In The Truth About Forever, Macy is coping with the recent loss of her father due to a sudden heart attack mid-run. She feels as if she’s to blame since she was supposed to be on that run with him, and the guilt begins to consume her. Add to that a less-than-romantic boyfriend who is away at college and Macy’s summer begins to look very bleak. Then, bam, the meet-cute.
“I was also interested in seeing a character go through a loss, and how that affected the way she viewed the world. When the story begins, Macy is scared, and she deals with her fear by trying to control as much as she can: her appearance, her behavior, how others perceive her. She narrows her life, shutting out everything that could possibly be a risk to her. It isn’t until she meets a group of people who have a total opposite approach—courting, enjoying, and surviving chaos—that she realizes that in reacting to her dad dying, she’s stopped living herself.”
What I admire about most of Dessen’s books is the meaningful character development. Sure, its happening coincides with the introduction of a love interest, but it’s bigger than just falling in love. Every story is transformative, a true reflection of what it’s like to be young and scared and confused. Specifically in this novel, there’s a huge emphasis on learning not to take life too seriously. Macy’s love interest, Wes, provides her with a space to experience freedom and self-expression in a way that she’s lacked her whole life.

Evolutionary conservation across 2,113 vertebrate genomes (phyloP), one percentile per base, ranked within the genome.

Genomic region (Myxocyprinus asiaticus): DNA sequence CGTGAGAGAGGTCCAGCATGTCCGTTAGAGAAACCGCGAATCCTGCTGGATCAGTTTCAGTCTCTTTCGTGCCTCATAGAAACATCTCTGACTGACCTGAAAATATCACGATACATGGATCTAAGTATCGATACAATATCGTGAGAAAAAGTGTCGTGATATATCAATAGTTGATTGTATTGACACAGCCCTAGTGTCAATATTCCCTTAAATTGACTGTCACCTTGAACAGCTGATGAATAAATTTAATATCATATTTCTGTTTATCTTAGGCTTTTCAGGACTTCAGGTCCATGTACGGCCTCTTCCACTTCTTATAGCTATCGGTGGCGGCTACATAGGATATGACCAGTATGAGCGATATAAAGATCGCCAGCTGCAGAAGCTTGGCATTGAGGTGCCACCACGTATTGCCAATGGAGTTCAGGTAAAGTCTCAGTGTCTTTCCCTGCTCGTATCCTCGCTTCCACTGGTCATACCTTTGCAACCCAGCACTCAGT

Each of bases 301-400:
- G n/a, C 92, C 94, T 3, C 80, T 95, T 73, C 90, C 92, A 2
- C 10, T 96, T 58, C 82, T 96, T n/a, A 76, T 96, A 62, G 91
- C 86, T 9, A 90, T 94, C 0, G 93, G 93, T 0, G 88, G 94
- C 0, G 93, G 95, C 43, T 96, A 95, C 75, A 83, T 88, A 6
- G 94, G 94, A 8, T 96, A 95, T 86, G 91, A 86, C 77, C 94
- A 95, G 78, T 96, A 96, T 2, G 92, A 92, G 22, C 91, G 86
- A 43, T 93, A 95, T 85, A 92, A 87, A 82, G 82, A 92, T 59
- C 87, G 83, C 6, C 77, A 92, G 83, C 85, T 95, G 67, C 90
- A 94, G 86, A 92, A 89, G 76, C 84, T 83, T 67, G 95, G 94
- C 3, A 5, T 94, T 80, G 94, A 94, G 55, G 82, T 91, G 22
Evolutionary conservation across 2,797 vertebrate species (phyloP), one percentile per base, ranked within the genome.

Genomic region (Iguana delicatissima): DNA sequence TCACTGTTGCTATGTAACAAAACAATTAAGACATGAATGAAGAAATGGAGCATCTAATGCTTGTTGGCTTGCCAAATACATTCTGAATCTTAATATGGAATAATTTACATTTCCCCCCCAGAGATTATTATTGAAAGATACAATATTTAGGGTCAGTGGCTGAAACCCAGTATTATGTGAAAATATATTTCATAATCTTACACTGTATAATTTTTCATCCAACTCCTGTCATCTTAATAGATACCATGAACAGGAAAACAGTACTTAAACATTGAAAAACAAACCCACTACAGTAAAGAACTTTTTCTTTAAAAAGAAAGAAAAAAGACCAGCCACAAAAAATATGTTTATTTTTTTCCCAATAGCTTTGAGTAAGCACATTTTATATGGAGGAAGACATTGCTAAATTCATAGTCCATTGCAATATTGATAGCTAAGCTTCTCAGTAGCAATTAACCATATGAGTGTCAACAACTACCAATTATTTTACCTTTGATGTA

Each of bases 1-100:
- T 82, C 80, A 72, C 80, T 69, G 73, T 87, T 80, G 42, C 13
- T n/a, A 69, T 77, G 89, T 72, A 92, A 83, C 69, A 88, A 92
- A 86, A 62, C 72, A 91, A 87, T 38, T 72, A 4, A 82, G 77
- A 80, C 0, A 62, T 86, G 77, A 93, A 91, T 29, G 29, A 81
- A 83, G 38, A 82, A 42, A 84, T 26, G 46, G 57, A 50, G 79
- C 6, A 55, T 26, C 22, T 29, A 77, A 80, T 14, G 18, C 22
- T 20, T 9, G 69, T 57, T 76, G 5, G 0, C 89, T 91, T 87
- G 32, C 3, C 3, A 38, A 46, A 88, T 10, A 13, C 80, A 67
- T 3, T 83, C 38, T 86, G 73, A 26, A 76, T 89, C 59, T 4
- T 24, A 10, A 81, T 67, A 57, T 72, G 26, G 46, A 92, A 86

“No one could tell you: you just had to go through it on your own. If you were lucky, you came out on the other side and understood. If you didn’t, you kept getting thrust back, retracing those steps, until you finally got it right.”
Other notable mentions of Dessen’s work are This Lullaby and Dreamland. Beneath the lure of romance are stories of self-discovery and personal growth. Most of the protagonists in Dessen’s books struggle with difficult home lives, whether it be an alcoholic mother, a deceased parent, or a runaway sibling. In the wake of these tragedies, we see admirable growth from these girls who are reeling from the aftermath.